Last March, I watched the alarming growth of COVID-19 cases in the U.S., but I watched it from a long distance. I had just spent five months in Mexico, working remotely, and was due to go back to the States at the end of April. I agonized for weeks over whether to return. And then I canceled my plane ticket and told my landlady that I might be staying for another full year.

Just a few days after I canceled that ticket, there was a union announcement that 100 flight attendants and forty-one pilots on my scheduled airlines had tested positive.

I obviously have no regrets about that cancellation, but I do have a lot of questions. The first can’t be answered by anyone because of the absence of contact tracing – but here it is. How many of the airline’s customers caught COVID-19 and subsequently took it home to their families, after being exposed to one of these 141 individuals? Every flight attendant had to have come into close range to thousands of people in a single week – it’s the nature of their job.

Why was this only being made public news after the outbreak had become so extensive? This was way before mandatory mask requirements on all flights, so the airlines knew when there were five cases and they knew when there were ten and when there were twenty. They also knew what they were exposing their own customers to.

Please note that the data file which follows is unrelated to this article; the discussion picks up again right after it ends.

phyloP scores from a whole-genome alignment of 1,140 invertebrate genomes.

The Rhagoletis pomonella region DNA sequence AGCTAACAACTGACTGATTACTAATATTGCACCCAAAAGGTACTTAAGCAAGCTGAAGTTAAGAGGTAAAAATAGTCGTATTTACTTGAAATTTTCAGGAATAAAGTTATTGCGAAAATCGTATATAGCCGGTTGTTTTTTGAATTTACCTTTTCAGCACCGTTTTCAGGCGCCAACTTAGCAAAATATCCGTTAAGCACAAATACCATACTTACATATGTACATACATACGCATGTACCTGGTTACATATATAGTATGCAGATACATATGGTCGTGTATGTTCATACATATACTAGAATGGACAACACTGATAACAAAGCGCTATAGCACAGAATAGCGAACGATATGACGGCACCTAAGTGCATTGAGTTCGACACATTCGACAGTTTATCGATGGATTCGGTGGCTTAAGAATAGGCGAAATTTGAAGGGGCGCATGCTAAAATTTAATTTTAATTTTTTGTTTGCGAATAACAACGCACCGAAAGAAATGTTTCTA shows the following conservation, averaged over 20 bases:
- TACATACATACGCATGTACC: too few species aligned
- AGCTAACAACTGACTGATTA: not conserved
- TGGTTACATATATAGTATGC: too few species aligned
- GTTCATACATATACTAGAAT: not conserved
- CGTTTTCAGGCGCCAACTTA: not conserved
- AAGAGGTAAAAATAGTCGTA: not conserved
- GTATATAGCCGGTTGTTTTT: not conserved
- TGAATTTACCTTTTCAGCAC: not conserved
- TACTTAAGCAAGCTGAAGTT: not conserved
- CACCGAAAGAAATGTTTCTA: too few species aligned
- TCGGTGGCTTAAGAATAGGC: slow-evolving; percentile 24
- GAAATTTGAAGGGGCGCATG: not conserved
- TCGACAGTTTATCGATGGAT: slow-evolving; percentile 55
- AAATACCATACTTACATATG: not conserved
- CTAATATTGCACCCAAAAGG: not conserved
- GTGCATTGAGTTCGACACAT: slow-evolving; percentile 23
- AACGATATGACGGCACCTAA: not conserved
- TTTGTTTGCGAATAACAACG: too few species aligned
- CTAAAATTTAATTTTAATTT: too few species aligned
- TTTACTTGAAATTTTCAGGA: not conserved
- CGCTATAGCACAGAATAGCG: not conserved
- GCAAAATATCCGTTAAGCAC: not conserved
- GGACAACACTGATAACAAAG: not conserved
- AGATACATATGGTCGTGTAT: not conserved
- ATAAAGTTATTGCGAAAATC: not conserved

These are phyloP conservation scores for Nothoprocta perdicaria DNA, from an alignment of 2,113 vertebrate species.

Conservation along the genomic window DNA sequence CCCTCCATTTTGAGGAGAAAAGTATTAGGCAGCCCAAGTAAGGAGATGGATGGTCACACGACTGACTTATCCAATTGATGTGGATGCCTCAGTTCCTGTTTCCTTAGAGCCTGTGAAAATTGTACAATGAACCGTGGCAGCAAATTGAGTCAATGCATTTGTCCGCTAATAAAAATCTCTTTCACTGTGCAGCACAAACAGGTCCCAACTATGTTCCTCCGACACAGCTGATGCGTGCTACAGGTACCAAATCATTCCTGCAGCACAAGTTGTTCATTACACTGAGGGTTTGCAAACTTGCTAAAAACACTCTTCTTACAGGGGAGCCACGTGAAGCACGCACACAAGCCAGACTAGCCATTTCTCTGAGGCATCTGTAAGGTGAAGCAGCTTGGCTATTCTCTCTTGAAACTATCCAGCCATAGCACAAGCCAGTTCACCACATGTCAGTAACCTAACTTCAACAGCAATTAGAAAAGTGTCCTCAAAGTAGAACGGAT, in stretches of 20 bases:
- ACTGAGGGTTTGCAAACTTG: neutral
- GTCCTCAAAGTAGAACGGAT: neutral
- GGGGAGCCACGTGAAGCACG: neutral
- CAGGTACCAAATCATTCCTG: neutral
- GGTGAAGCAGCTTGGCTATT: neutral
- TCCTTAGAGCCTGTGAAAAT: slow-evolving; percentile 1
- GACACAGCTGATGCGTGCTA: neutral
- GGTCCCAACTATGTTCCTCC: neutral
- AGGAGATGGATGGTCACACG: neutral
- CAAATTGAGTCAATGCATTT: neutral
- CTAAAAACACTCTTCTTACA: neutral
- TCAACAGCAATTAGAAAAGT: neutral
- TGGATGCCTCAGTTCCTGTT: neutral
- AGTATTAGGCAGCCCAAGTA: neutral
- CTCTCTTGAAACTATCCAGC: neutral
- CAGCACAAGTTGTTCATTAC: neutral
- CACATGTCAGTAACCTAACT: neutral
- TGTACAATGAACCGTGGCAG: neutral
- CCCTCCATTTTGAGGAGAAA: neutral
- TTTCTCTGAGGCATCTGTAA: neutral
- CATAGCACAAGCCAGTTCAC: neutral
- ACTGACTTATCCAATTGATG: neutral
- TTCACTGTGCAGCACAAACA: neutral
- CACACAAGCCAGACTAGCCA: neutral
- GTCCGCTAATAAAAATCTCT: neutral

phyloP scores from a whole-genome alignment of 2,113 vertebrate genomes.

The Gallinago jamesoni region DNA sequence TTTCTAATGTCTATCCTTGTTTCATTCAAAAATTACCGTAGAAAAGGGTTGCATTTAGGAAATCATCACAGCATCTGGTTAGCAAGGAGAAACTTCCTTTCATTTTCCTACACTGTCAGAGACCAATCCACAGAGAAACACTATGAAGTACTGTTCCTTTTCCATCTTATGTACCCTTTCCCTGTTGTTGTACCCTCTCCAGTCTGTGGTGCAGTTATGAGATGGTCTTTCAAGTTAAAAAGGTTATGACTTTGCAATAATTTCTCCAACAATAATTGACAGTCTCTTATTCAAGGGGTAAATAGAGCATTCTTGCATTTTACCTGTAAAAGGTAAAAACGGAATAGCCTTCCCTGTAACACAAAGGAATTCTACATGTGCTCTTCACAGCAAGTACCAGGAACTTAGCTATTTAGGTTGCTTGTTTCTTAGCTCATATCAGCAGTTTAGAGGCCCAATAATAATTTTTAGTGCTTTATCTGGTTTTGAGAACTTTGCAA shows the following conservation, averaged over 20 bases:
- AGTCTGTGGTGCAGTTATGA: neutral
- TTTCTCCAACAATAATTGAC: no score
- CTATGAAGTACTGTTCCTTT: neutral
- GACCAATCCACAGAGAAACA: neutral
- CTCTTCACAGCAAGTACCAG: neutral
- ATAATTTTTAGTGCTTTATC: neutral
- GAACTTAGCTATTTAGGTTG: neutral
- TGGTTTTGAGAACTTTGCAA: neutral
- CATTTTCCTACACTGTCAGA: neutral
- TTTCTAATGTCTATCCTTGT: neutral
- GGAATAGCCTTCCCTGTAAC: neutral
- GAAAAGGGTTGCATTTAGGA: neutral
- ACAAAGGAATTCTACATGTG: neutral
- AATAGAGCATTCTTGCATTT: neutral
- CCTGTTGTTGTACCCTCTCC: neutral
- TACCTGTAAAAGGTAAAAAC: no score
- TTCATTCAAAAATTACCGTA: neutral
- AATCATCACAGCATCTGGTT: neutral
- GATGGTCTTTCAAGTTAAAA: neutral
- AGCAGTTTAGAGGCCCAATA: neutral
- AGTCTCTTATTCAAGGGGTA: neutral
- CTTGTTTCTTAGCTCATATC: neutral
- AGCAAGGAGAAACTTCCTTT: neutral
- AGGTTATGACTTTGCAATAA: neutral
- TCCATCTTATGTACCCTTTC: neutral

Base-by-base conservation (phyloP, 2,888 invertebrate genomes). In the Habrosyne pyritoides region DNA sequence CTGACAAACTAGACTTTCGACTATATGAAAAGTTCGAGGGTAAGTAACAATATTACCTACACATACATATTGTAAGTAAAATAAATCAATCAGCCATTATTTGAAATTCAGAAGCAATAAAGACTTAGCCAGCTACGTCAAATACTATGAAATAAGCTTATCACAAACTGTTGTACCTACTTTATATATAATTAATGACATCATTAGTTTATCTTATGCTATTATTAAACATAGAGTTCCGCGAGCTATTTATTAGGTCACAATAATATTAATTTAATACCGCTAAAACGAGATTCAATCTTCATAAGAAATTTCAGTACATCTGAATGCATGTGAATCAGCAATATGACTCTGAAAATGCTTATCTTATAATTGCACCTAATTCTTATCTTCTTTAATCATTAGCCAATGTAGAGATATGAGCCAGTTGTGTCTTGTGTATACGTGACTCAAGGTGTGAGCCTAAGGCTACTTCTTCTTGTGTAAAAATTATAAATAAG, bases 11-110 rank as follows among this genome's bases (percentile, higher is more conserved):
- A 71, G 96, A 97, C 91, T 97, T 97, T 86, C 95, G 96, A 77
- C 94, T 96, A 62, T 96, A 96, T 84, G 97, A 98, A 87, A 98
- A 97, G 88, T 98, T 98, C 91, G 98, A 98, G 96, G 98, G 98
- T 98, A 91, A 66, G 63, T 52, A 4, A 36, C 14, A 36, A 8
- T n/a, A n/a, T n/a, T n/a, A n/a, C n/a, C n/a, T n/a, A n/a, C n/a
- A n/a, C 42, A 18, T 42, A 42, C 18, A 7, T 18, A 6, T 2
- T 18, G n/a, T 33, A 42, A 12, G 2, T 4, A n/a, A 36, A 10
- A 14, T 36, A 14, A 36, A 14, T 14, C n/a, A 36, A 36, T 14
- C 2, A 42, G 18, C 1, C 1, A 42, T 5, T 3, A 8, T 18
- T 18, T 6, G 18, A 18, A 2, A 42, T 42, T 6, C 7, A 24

Well, that was then and today, of course, the airlines know that the continuation of their industry relies on tight adherence to every public health measure regarding COVID-19, including employee vaccinations.

But the airline industry isn’t the only one with such extensive contact with the public. Law enforcement seems to have the same troubling potential for the rapid spread of COVID-19.

Those terrible losses cannot be undone

In the first few months of the pandemic, I read so many heartbreaking accounts of COVID-19 deaths. I put myself through the wringer time and time again, crying for people I would never meet. Listening to the anguished voices of their loved ones.

After a few months, I had to stop reading them. I had to distance myself from being immersed in never-ending grief. But the cases of these two men raise a conversation that should not be avoided. The nature of COVID-19 - its deadly problematic nature is that it has never been something that you can make a personal decision about that doesn’t affect anyone else. It’s not like eating junk food. It’s more like driving drunk.

The usefulness of that analogy is that if you drive drunk, you may wind up dead or you may wind up killing other people. Or a drunk driving accident could leave you with a serious disability that you have to live with for the rest of your life. Or you could inflict that lifelong hardship on innocent people.

Contracting COVID-19 as a result of decisions made, actions, or inactions…people will often argue long and loud that they have the right to take risks with their own lives. But given the information here, do you as a resident of this city feel entitled to have a say in whether or not the cops and deputies who serve Denver be required to protect themselves, via vaccine, and to protect you as well, from this relentless public health threat?

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At the moment, I'm highly interested in the ways in which we can cope and thrive during, after, and despite a global pandemic. My background is in sociology, education, and creative writing. If you were to scroll through the tabs on my laptop, you'd find music, travel, politics, longevity, and brain health.